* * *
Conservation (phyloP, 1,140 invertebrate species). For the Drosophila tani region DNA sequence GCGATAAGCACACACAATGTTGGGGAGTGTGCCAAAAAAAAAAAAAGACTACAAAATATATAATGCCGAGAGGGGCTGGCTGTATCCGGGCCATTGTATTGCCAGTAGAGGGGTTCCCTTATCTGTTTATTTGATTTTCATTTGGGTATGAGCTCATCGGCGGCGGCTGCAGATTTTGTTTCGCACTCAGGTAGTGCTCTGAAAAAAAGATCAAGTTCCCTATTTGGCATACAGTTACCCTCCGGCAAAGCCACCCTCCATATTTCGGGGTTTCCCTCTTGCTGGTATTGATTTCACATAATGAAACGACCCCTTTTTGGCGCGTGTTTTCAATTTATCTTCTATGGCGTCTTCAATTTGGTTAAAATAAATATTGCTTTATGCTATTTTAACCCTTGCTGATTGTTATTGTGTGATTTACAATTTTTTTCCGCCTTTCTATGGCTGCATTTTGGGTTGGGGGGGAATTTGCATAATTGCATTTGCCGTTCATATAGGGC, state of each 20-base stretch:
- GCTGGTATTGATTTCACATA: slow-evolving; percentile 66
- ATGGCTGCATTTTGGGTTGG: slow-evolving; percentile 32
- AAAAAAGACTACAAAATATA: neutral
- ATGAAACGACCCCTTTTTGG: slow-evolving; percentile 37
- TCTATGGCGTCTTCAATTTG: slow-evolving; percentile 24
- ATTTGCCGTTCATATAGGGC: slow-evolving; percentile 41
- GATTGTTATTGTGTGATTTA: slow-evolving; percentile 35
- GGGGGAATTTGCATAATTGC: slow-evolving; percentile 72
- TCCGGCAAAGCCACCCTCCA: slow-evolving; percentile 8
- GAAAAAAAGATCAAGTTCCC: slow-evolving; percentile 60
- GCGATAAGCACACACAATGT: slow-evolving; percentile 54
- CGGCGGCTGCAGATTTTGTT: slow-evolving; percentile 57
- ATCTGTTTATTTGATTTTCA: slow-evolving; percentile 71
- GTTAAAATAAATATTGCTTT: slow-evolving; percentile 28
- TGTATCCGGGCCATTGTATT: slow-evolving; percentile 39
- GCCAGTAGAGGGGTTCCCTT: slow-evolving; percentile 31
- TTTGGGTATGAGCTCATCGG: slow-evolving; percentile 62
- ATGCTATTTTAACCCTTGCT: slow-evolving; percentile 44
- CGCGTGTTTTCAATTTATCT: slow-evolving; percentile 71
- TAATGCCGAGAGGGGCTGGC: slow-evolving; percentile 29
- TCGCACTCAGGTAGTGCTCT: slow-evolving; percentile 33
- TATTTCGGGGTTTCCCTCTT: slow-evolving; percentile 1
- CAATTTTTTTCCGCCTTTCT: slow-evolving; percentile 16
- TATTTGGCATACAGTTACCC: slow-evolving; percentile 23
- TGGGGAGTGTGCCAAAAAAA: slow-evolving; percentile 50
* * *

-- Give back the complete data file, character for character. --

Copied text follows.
Conservation (phyloP, 1,140 invertebrate species). For the Drosophila tani region DNA sequence GCGATAAGCACACACAATGTTGGGGAGTGTGCCAAAAAAAAAAAAAGACTACAAAATATATAATGCCGAGAGGGGCTGGCTGTATCCGGGCCATTGTATTGCCAGTAGAGGGGTTCCCTTATCTGTTTATTTGATTTTCATTTGGGTATGAGCTCATCGGCGGCGGCTGCAGATTTTGTTTCGCACTCAGGTAGTGCTCTGAAAAAAAGATCAAGTTCCCTATTTGGCATACAGTTACCCTCCGGCAAAGCCACCCTCCATATTTCGGGGTTTCCCTCTTGCTGGTATTGATTTCACATAATGAAACGACCCCTTTTTGGCGCGTGTTTTCAATTTATCTTCTATGGCGTCTTCAATTTGGTTAAAATAAATATTGCTTTATGCTATTTTAACCCTTGCTGATTGTTATTGTGTGATTTACAATTTTTTTCCGCCTTTCTATGGCTGCATTTTGGGTTGGGGGGGAATTTGCATAATTGCATTTGCCGTTCATATAGGGC, state of each 20-base stretch:
- GCTGGTATTGATTTCACATA: slow-evolving; percentile 66
- ATGGCTGCATTTTGGGTTGG: slow-evolving; percentile 32
- AAAAAAGACTACAAAATATA: neutral
- ATGAAACGACCCCTTTTTGG: slow-evolving; percentile 37
- TCTATGGCGTCTTCAATTTG: slow-evolving; percentile 24
- ATTTGCCGTTCATATAGGGC: slow-evolving; percentile 41
- GATTGTTATTGTGTGATTTA: slow-evolving; percentile 35
- GGGGGAATTTGCATAATTGC: slow-evolving; percentile 72
- TCCGGCAAAGCCACCCTCCA: slow-evolving; percentile 8
- GAAAAAAAGATCAAGTTCCC: slow-evolving; percentile 60
- GCGATAAGCACACACAATGT: slow-evolving; percentile 54
- CGGCGGCTGCAGATTTTGTT: slow-evolving; percentile 57
- ATCTGTTTATTTGATTTTCA: slow-evolving; percentile 71
- GTTAAAATAAATATTGCTTT: slow-evolving; percentile 28
- TGTATCCGGGCCATTGTATT: slow-evolving; percentile 39
- GCCAGTAGAGGGGTTCCCTT: slow-evolving; percentile 31
- TTTGGGTATGAGCTCATCGG: slow-evolving; percentile 62
- ATGCTATTTTAACCCTTGCT: slow-evolving; percentile 44
- CGCGTGTTTTCAATTTATCT: slow-evolving; percentile 71
- TAATGCCGAGAGGGGCTGGC: slow-evolving; percentile 29
- TCGCACTCAGGTAGTGCTCT: slow-evolving; percentile 33
- TATTTCGGGGTTTCCCTCTT: slow-evolving; percentile 1
- CAATTTTTTTCCGCCTTTCT: slow-evolving; percentile 16
- TATTTGGCATACAGTTACCC: slow-evolving; percentile 23
- TGGGGAGTGTGCCAAAAAAA: slow-evolving; percentile 50